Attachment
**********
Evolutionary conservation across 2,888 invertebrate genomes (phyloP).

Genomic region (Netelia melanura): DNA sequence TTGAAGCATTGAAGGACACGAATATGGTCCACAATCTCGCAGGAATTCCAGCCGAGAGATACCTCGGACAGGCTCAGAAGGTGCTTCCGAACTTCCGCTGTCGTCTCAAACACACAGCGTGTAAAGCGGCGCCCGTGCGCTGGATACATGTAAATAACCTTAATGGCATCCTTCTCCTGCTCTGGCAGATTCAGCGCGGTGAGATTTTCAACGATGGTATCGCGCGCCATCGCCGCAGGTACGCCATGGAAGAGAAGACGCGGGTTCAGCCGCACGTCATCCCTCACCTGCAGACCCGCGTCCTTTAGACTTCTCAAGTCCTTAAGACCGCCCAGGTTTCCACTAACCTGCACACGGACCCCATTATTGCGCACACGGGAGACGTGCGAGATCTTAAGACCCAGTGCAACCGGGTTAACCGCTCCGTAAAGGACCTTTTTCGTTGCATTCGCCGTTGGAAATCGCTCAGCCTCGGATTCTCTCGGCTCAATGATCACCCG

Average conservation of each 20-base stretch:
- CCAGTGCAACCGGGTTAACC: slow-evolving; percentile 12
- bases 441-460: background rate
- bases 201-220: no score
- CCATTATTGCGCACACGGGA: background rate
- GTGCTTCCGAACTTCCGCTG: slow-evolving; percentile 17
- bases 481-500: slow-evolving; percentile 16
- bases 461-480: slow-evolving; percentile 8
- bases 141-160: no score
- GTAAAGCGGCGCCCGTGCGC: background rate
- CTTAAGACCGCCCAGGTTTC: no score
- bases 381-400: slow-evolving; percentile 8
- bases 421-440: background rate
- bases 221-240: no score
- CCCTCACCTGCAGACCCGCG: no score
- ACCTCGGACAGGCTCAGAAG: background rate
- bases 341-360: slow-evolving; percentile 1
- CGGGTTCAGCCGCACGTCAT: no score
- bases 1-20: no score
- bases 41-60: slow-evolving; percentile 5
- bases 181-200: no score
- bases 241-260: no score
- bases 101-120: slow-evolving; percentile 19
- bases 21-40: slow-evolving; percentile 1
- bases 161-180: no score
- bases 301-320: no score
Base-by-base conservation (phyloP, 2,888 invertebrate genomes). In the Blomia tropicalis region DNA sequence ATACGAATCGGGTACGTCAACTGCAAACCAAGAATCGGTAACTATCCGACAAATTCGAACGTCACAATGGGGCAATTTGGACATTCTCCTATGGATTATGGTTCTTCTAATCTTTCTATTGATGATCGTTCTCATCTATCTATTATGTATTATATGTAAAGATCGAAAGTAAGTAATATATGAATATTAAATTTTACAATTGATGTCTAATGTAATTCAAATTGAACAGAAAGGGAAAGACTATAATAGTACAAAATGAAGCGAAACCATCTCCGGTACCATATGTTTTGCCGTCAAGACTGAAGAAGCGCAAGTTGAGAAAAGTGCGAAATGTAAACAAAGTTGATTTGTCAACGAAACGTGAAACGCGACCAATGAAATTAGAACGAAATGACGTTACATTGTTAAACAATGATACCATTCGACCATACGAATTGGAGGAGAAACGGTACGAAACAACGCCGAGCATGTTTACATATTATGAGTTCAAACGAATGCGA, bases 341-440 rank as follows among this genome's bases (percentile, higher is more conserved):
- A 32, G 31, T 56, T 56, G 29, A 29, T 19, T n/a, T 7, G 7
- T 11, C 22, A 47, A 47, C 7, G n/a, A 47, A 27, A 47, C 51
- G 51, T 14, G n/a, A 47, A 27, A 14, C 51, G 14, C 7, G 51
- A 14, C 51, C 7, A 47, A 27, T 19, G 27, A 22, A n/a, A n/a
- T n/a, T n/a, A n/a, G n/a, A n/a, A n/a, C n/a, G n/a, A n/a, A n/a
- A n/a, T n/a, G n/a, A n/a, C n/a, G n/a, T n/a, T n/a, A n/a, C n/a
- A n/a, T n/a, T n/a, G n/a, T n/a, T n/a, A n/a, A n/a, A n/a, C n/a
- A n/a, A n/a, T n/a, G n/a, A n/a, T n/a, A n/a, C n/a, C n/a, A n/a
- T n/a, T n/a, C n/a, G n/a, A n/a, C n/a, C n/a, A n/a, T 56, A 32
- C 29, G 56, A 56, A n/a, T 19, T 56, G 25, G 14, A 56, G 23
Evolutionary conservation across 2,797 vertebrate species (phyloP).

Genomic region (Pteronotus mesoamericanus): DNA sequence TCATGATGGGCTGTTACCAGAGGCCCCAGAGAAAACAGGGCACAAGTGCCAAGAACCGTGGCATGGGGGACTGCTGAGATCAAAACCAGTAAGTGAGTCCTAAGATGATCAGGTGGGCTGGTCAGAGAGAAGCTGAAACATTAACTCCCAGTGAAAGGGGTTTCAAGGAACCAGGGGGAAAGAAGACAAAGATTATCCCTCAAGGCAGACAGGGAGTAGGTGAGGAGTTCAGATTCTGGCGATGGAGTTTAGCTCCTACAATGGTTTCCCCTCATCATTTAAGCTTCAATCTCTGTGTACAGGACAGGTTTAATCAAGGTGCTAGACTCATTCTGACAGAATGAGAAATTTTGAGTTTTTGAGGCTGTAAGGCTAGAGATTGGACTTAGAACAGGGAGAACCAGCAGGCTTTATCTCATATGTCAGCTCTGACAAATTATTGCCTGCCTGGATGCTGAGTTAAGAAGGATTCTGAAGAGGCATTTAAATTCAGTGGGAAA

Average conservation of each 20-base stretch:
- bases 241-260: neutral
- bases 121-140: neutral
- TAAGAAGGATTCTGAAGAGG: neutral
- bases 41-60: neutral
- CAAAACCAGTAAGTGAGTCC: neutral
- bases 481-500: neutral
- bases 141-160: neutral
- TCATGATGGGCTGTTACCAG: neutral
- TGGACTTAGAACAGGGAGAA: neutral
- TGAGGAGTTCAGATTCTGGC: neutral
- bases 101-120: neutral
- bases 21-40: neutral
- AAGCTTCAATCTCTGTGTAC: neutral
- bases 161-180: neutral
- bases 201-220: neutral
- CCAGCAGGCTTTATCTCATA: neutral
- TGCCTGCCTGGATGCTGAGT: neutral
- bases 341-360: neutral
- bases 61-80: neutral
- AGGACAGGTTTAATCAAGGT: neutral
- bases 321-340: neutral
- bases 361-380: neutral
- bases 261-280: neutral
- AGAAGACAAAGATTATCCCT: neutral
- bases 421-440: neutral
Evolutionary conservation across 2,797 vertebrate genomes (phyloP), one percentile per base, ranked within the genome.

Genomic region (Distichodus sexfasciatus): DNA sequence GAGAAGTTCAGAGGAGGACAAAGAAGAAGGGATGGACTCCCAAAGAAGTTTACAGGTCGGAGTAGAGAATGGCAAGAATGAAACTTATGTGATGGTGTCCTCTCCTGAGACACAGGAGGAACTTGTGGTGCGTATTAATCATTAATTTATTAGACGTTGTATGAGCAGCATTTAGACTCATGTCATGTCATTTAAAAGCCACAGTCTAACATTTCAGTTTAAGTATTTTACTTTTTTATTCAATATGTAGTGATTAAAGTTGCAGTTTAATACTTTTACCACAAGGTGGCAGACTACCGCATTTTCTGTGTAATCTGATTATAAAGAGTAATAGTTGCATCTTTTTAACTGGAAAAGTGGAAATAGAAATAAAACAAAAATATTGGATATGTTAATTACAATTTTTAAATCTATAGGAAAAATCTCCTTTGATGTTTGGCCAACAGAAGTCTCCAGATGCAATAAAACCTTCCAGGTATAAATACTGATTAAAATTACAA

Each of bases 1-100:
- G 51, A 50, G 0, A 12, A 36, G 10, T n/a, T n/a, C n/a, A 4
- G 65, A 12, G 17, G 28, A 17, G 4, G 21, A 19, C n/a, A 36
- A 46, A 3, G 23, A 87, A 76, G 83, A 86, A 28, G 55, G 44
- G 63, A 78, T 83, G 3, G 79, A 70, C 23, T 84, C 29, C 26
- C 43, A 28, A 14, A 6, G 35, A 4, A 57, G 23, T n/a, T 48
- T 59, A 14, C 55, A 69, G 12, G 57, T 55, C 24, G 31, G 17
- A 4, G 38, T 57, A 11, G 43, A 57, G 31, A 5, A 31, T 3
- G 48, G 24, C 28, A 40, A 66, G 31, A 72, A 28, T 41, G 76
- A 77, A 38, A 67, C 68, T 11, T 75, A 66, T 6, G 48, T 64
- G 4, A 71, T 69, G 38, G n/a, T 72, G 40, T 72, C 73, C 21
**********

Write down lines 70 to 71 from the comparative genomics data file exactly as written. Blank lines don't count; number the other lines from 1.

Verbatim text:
Each of bases 1-100:
- G 51, A 50, G 0, A 12, A 36, G 10, T n/a, T n/a, C n/a, A 4